In the study, the EIPR finds that the weakness and inability of state institutions to perform their duty to protect social peace and the lives and property of citizens leads some citizens to turn to these customary reconciliation instruments as a means to resolve disputes they fear could have grave repercussions, particularly in light of the various kinds of sectarian and religious tension prevalent in numerous parts of the country.
The EIPR also found that the security apparatus plays a variable role in these customary sessions, ranging from nominal participation to convening the sessions in police stations or security directorates to full sponsorship of the session and active participation in setting the terms of reconciliation. Some sessions resulted in unlawful decisions that clearly violate the rights of the weaker party. The security services have also played a negative role when it comes to the construction of churches, in many cases forcing Christian citizens to suspend church renovations or expansions or the inauguration of mass in new churches pending security approval, which never comes. In other cases, security leaders and military commanders—the latter when the army was responsible for maintaining security after the January 2011 revolution—turned to local Salafi leaders to persuade assailants to desist in their attacks in exchange for guarantees of non-prosecution.
The study also examines the role of the Public Prosecution. In most cases of attacks on Coptic property, no one is prosecuted, while in cases where the offender is Christian, they are taken into custody. The prosecutor’s office often uses customary reconciliation as grounds to suspend criminal prosecution, in violation of the Code of Criminal Procedure, which specifically enumerates the crimes in which such reconciliation is acceptable and dictates that other crimes must be subject to criminal prosecution.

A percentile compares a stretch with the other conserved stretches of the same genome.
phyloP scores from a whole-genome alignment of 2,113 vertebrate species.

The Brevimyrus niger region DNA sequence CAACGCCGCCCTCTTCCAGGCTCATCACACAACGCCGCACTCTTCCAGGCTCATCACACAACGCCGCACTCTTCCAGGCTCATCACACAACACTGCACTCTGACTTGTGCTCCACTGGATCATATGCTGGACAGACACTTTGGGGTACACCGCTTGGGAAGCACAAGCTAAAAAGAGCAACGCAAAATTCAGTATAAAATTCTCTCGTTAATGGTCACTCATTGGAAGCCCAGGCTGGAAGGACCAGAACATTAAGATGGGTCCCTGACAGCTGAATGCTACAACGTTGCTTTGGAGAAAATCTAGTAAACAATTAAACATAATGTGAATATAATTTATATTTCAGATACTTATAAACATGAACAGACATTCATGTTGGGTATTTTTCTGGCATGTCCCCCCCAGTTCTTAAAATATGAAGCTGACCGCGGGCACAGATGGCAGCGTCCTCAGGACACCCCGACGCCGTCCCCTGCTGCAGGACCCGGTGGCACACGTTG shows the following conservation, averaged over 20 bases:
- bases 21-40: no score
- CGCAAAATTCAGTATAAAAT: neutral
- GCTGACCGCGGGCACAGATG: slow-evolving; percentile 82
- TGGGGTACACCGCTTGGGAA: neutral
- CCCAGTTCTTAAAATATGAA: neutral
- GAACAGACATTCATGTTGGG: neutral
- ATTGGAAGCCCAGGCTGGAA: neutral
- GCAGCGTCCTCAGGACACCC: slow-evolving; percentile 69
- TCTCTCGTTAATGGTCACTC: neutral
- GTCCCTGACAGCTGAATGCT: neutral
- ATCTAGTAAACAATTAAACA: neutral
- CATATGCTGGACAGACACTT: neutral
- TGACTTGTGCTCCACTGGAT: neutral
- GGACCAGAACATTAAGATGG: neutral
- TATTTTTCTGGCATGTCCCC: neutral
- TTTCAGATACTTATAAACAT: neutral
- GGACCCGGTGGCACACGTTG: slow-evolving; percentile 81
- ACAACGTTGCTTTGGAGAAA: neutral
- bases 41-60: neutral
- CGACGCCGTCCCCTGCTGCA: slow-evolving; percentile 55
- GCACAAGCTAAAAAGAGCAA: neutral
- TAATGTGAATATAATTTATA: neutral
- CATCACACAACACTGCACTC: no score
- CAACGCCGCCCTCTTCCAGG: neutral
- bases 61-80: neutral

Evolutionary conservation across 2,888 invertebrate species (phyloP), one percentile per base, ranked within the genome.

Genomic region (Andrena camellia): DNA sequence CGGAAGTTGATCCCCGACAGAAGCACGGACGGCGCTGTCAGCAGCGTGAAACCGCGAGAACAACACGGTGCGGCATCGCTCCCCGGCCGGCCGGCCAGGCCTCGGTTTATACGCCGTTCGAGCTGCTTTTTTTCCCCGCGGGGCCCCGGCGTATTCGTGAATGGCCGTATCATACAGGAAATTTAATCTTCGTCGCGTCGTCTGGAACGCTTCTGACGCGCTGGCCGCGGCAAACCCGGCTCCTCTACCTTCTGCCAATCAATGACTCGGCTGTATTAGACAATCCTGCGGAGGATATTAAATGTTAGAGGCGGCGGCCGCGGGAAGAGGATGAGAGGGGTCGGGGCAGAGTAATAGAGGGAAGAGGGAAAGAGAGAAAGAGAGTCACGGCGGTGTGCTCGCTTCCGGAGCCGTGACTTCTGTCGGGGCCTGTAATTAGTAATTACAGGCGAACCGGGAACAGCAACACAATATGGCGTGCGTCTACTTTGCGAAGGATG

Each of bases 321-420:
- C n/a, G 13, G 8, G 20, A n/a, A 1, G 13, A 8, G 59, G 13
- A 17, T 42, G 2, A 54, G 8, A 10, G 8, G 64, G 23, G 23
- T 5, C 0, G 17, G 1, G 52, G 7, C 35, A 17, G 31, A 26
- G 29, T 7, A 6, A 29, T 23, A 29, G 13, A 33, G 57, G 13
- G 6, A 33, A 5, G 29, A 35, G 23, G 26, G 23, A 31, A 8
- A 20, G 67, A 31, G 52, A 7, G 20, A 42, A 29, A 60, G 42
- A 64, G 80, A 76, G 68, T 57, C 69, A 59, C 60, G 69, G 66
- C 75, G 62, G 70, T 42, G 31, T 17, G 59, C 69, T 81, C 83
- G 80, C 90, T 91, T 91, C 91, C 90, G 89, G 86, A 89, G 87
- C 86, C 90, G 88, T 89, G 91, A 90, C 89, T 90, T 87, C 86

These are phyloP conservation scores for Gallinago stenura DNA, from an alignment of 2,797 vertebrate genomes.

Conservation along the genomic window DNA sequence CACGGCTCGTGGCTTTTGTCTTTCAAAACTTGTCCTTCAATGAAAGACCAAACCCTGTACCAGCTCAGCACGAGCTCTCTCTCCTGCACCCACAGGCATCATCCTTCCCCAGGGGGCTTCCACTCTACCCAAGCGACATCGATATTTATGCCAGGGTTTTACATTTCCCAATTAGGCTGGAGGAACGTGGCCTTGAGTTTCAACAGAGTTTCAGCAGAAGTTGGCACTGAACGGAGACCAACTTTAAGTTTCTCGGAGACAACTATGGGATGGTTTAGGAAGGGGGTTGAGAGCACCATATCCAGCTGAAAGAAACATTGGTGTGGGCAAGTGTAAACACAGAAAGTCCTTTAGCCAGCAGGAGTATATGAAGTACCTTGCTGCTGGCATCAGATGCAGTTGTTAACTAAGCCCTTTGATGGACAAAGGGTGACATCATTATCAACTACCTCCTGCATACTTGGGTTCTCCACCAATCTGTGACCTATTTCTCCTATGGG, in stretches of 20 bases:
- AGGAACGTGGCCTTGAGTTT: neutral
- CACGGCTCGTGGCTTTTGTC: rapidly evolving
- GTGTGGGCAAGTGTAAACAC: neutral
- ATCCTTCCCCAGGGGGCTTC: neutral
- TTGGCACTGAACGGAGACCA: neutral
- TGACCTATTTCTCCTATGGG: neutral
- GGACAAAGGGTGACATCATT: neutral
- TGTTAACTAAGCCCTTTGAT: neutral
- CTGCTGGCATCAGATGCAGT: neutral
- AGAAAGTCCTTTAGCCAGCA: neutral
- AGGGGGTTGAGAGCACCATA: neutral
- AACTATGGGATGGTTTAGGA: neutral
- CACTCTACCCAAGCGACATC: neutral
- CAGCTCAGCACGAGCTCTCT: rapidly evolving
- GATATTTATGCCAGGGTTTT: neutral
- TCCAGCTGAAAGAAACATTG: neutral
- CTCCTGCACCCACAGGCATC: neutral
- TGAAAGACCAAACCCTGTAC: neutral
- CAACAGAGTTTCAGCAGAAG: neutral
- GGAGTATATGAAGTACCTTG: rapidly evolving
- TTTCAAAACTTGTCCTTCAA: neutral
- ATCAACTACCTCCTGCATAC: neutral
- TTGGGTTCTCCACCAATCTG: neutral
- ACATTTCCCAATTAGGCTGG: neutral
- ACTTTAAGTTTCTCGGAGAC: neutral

According to the study, reconciliation sessions in cases of sectarian disputes have evolved into a sort of customary judicial system that operates differently in different areas. This system is organized into quasi-stable circuits and adjudicates disputes based on customary precepts acceptable to various parties of the dispute. In general, sessions convened in connection with sectarian attacks have no established composition or universally recognized rules. When this is combined with the Public Prosecution’s readiness to accept the terms of these sessions in violation of the law and subsequently close investigations in most cases, it becomes clear that these reconciliations undermine the basic human right to a fair trial, enshrined in international law and the Egyptian constitution.
The EIPR notes that there is nothing wrong with social mechanisms on the local and national level that help to defuse sectarian disputes and attacks; such interventions are important and necessary. But in all cases, these instruments should supplement various legal actions citizens are entitled to take. It is the state’s duty to ensure that these legal actions are enforced and accessible and protect those who turn to them from any infringement of their other rights.
The study notes that in many cases reconciliation sessions helped to defuse sectarian tension and prevent the dispute from snowballing and spreading further afield, especially given strong religious and sectarian identification and its use to mobilize and polarize supporters and adherents. But this was also a major factor contributing to the recurrence of sectarian attacks.
The EIPR concluded that customary reconciliation instruments have strayed from their original purpose for several reasons: